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BlackBerry seeks official probe of analyst report claiming high return rates


 

BlackBerry (TSX:BB) wants regulatory authorities to investigate what it says is a “false and misleading” analyst report that claims the company’s new touchscreen smartphones are being returned in unusually high numbers.

BlackBerry claims the company and its shareholders have been harmed and called for an immediate investigation by the Ontario Securities Commission and the U.S. Securities and Exchange Commission.

At issue is a report that was published by Boston-based investment firm Detwiler Fenton on Thursday which claimed a very high level of BlackBerry Z10s were being returned by customers to stores. In several cases, the returns exceeded sales, claimed analyst Jeff Johnson.

After the report was published, the volatile shares of BlackBerry took a negative turn, falling more than seven per cent on the Toronto Stock Exchange on Thursday. The company’s stock was up 18 cents to $14 late Friday morning on the TSX.

Detwiler Fenton hasn’t responded to repeated requests for comment, and executives at Blackberry are furious.

The report tarnishes what has been a relatively positive launch for the new BlackBerry touchscreen in the United States, though sales figures haven’t been made public by the company. While some analysts have expressed concern over the lack of promotional marketing, few have called it an outright failure.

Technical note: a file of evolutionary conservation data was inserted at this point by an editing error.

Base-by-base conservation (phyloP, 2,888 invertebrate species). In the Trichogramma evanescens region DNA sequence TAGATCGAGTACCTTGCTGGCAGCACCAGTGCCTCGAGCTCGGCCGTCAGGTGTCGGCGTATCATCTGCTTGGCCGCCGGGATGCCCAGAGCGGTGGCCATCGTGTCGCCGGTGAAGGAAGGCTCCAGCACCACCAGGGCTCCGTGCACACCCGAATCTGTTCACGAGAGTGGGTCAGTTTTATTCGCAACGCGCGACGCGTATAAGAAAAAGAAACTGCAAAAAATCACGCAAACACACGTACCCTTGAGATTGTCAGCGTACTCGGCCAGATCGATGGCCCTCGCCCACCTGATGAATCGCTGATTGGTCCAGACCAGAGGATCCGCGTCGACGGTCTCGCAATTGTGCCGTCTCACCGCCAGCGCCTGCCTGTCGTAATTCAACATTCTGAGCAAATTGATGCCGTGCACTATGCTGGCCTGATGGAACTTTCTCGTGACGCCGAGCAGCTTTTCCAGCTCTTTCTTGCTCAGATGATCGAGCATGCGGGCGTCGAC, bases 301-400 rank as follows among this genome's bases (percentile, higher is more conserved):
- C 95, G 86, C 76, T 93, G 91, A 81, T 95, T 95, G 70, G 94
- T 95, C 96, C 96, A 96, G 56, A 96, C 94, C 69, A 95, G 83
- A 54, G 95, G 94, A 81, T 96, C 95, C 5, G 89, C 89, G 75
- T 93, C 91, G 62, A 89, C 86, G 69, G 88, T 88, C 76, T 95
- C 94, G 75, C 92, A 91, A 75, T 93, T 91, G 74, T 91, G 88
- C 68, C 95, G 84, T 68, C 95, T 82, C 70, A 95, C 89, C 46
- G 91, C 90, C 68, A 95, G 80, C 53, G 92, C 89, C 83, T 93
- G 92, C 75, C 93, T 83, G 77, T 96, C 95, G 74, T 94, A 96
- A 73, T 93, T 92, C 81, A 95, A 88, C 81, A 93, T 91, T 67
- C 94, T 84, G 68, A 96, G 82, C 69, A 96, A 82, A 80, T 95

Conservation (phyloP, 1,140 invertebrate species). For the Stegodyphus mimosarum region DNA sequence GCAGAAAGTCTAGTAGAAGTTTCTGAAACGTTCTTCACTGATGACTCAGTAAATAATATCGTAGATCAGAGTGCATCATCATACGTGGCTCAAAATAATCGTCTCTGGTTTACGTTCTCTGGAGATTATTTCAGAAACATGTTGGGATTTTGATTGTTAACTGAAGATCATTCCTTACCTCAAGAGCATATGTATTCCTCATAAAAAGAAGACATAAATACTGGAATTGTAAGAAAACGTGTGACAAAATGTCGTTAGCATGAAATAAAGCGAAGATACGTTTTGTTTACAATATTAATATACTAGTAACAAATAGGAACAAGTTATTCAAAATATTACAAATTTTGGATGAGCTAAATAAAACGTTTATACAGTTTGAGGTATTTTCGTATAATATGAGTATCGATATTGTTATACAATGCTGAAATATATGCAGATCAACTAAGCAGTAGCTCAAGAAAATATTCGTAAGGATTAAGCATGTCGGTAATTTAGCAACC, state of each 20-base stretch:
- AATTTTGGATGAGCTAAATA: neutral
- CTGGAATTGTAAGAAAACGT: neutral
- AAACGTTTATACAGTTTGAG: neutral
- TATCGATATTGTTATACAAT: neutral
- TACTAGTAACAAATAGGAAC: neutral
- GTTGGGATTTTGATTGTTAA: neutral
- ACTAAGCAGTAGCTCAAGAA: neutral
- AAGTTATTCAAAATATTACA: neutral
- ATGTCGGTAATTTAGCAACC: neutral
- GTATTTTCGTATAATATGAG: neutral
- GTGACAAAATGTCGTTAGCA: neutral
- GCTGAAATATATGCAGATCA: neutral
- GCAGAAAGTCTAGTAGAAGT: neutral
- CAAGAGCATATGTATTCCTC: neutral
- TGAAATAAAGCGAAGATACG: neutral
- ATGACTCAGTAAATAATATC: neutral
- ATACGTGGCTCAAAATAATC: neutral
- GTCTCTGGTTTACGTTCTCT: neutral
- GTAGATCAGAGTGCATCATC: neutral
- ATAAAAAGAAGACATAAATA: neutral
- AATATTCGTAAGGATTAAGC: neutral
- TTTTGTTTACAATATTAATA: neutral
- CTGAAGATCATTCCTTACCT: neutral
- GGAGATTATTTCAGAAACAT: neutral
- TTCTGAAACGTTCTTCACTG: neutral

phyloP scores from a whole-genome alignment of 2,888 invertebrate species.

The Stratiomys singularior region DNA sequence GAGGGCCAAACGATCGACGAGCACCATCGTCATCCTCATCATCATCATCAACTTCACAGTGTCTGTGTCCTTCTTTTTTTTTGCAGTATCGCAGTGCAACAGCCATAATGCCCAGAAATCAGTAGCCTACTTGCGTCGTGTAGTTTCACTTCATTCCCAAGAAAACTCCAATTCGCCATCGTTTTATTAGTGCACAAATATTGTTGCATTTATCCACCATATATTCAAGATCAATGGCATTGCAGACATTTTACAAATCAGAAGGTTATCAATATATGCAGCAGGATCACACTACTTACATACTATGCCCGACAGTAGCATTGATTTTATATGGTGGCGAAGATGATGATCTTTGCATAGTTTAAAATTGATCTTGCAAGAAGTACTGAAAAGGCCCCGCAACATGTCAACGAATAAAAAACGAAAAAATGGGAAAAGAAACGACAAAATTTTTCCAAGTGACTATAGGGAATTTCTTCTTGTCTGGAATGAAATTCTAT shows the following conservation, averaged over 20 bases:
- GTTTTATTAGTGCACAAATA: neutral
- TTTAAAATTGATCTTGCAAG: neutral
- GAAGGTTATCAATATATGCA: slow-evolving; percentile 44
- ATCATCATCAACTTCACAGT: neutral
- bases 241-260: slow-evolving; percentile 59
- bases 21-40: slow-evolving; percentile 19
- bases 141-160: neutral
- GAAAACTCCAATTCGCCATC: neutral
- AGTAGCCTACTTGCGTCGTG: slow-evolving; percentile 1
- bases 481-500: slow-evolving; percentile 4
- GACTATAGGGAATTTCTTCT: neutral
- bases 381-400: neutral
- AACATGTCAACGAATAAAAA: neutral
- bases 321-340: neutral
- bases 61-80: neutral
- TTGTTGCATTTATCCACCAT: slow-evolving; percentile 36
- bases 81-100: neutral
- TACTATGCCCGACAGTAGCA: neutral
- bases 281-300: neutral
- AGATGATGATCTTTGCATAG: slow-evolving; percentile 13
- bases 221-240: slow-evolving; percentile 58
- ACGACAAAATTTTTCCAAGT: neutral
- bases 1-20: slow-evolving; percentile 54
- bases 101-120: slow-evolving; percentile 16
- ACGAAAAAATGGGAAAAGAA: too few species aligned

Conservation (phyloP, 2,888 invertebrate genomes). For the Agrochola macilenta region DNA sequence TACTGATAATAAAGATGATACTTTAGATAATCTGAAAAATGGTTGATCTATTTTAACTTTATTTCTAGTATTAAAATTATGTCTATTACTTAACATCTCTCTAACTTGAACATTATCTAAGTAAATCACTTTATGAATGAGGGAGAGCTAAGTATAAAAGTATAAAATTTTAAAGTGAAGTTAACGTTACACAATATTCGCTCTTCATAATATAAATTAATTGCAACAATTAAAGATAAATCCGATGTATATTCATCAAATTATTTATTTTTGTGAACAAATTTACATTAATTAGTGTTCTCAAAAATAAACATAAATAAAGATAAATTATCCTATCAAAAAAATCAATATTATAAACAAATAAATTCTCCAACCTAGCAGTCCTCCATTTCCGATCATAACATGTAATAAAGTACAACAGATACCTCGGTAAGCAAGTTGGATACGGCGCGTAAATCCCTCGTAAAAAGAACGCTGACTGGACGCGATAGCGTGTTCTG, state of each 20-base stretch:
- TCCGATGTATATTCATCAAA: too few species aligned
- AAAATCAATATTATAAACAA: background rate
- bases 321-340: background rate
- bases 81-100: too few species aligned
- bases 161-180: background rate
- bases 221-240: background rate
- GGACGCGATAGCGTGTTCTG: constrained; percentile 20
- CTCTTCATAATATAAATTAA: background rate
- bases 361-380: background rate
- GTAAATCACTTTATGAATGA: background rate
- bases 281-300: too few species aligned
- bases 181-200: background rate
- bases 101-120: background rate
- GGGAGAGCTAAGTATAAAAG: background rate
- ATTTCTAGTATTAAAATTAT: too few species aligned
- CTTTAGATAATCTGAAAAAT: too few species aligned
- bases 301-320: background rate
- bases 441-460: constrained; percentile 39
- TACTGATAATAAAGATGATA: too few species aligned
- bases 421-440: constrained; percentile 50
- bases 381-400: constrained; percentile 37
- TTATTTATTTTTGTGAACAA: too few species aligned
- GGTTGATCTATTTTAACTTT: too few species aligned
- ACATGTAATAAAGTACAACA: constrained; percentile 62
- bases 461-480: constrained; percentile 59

“Everyone is entitled to their opinion about the merits of the many competing products in the smartphone industry, but when false statements of material fact are deliberately purveyed for the purpose of influencing the markets a red line has been crossed,” BlackBerry chief legal officer Steve Zipperstein said.

BlackBerry said Detwiler Fenton has refused a request to make its report or its methodology available even after it said the findings were “absolutely false.”

BlackBerry chief executive Thorsten Heins said sales of the BlackBerry Z10 — the first of a new generation of BlackBerry smartphone — have been meeting expectations and data collected from retailers and carriers demonstrate that customers are satisfied with their devices.

The company did not disclose any of the sales data.

“Return-rate statistics show that we are at or below our forecasts and right in line with the industry,” Heins said in a release.

“To suggest otherwise is either a gross misreading of the data or a wilful manipulation. Such a conclusion is absolutely without basis and BlackBerry will not leave it unchallenged.”

BlackBerry says the largest U.S. carrier, Verizon Wireless, has also rejected the claims by Detwiler Fenton.

Last month, BlackBerry reported that it has shipped about one million Z10 models during its fourth quarter which ended March 2 though the period did not include sales in the U.S.


 
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